PPE Shortages Fuel Black Market, Recalls, and Confiscations
As healthcare providers and essential workers scramble to find adequate personal protective equipment (PPE), demand has far outstripped adequate supply—leading to price gouging, black market deals, and inadequate products being sold.
On 26 April, French police reported they seized 140,000 face masks destined for sale on the black market. The seized masks included about 5,000 high specification masks for coronavirus patient use. Reportedly the seller purchased the masks for €0.50 ($0.54) each in The Netherlands and was selling them for between €0.55-€0.60 each to a list of clients, including private companies, according to Le Parisien newspaper.
French police seize 140,000 black market face masks near Paris https://t.co/S9mEayduAb— BBC News (World) (@BBCWorld) April 26, 2020
Last month, France requisitioned all stocks and production of face masks for healthcare workers. Before stocks were requisitioned, the prices of masks online and in French shops had tripled, the BBC reports.
Starting today in Germany, it will be compulsory for people to wear face masks that cover the nose and mouth when in shops or on public transportation. The country’s third-biggest medical supplier, however, said demand for PPE was outstripping supply—including the nation’s stockpiles. Other countries, including the United Kingdom, have been reluctant to require face coverings, partly out of concern for hospital’s supply chains, the BBC says.
In the United States, healthcare organizations, states, and federal agencies are at odds when divvying up the limited supply of PPE. In one instance, the chief physician executive at Baystate Health medical system in Massachusetts said he was questioned by the FBI when attempting to buy PPE for the hospital. The hospital supply team ended up paying more than five times their usual rates for a shipment of respirators and face masks, and the physician, Dr. Andrew Artenstein, had to convince FBI agents that the equipment would really go to frontline health workers—not the black market, according to his account in the New England Journal of Medicine.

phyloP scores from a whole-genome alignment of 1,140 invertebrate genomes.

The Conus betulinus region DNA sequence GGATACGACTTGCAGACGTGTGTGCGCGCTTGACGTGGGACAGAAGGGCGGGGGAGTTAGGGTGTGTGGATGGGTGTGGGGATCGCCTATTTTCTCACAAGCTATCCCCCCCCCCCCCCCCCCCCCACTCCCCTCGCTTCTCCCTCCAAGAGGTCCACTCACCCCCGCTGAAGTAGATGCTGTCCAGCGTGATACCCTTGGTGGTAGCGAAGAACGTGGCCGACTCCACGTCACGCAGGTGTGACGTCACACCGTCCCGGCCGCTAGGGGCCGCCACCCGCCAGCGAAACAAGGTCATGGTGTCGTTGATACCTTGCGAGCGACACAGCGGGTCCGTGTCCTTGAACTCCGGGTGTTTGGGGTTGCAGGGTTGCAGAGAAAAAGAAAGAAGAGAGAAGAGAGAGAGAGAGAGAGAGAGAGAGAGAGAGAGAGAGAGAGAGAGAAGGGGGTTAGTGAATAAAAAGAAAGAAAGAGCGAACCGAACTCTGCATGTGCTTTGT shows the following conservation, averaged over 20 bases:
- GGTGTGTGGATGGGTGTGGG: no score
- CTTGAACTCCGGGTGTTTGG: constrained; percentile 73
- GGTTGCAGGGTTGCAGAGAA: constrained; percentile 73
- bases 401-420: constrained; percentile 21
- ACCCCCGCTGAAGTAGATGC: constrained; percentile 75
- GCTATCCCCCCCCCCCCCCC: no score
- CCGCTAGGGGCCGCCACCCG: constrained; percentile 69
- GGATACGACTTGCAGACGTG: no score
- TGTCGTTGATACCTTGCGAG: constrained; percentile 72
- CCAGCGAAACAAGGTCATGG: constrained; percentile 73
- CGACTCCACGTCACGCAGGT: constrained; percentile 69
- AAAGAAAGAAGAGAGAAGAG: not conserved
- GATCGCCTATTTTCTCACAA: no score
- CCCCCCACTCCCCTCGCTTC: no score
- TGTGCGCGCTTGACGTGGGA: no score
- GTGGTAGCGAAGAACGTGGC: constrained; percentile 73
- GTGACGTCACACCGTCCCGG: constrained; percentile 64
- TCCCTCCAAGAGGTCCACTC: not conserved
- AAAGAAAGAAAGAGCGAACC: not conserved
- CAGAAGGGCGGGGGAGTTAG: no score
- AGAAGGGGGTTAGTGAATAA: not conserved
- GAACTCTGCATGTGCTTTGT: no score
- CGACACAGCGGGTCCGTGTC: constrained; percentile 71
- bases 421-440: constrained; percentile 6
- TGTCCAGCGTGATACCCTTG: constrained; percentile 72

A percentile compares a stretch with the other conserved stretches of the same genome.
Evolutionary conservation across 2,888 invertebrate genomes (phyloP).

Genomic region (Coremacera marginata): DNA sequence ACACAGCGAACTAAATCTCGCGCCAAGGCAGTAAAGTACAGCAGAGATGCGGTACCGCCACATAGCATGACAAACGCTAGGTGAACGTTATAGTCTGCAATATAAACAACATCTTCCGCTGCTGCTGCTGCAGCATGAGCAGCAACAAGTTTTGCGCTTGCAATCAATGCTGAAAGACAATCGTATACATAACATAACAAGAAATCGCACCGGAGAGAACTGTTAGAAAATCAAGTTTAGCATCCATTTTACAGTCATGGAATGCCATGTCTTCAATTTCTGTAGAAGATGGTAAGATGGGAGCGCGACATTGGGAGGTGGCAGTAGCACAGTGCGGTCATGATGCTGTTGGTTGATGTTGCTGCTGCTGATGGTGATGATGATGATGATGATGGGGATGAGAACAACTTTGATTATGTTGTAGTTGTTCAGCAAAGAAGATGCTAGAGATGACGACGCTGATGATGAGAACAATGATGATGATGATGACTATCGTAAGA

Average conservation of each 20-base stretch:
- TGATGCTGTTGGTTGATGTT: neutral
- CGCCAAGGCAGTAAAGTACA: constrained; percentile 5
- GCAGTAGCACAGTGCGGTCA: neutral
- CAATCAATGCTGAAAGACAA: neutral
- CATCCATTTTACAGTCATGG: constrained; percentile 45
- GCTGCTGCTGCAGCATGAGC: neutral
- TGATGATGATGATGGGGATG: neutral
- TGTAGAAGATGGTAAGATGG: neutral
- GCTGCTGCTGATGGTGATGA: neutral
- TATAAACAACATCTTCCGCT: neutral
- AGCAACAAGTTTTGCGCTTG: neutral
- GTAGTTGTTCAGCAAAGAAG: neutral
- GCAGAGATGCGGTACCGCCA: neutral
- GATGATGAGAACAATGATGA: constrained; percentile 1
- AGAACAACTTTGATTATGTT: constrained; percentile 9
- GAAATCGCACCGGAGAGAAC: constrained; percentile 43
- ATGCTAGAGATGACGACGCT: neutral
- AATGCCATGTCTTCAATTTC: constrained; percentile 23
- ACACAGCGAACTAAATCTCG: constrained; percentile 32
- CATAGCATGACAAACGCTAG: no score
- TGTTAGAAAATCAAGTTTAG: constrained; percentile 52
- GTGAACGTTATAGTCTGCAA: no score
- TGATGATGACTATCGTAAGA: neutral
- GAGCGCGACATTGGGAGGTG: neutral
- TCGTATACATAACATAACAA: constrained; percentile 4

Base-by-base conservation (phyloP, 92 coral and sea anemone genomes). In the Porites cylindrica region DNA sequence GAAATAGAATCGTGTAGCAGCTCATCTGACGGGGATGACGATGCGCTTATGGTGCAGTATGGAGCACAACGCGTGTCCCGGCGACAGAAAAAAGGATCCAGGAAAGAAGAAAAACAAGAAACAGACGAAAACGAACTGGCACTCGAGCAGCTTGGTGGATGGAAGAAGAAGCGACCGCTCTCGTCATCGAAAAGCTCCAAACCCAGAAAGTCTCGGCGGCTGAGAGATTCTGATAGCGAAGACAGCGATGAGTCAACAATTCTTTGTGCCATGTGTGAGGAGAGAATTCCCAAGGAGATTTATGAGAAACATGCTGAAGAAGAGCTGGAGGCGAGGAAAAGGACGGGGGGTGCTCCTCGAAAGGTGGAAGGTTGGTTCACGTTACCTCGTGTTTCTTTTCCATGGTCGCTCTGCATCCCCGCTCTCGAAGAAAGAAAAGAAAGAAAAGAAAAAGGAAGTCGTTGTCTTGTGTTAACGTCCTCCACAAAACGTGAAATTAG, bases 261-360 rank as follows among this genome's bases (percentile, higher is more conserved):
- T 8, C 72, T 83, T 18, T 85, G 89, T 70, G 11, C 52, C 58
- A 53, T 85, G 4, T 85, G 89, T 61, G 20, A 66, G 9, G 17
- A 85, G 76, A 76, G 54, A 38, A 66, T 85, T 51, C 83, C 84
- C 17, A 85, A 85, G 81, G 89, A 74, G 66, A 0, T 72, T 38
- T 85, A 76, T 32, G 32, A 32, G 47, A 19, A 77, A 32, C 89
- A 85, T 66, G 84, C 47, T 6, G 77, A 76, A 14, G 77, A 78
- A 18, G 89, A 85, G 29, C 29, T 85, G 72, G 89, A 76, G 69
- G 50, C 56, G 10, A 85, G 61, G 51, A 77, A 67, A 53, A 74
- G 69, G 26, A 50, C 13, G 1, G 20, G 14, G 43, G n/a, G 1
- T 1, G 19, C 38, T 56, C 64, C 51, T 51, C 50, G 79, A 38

“Deals, some bizarre and convoluted, and many involving large sums of money, have dissolved at the last minute when we were outbid or outmuscled, sometimes by the federal government,” Artenstein wrote.
Once the PPE arrived at the hospital, it is kept under 24-hour guard, he added. While this level of security is typical for drugs, it is unusual for PPE—or at least, it used to be.
Panic buying, hoarding, and misuse of face masks, hand sanitizer, and other protective equipment is putting pressure on healthcare supply chains. https://t.co/0dLMUcQdT5— Security Management (@SecMgmtMag) March 9, 2020
Demand isn’t the only challenge for PPE supplies. Shortages and seizures of masks have been compounded by recalls of hundreds of thousands of poor-quality imported PPE. In the first two months of 2020, almost 9,000 new manufacturers started producing masks in China, but not all of them meet necessary quality and effectiveness thresholds.
On Saturday, China released new rules saying exported protective gear must meet internationals standards. According to Chinese government officials, nearly 16 million businesses have been inspected, and 89 million poor quality face masks and large quantities of ineffective disinfectant have been confiscated.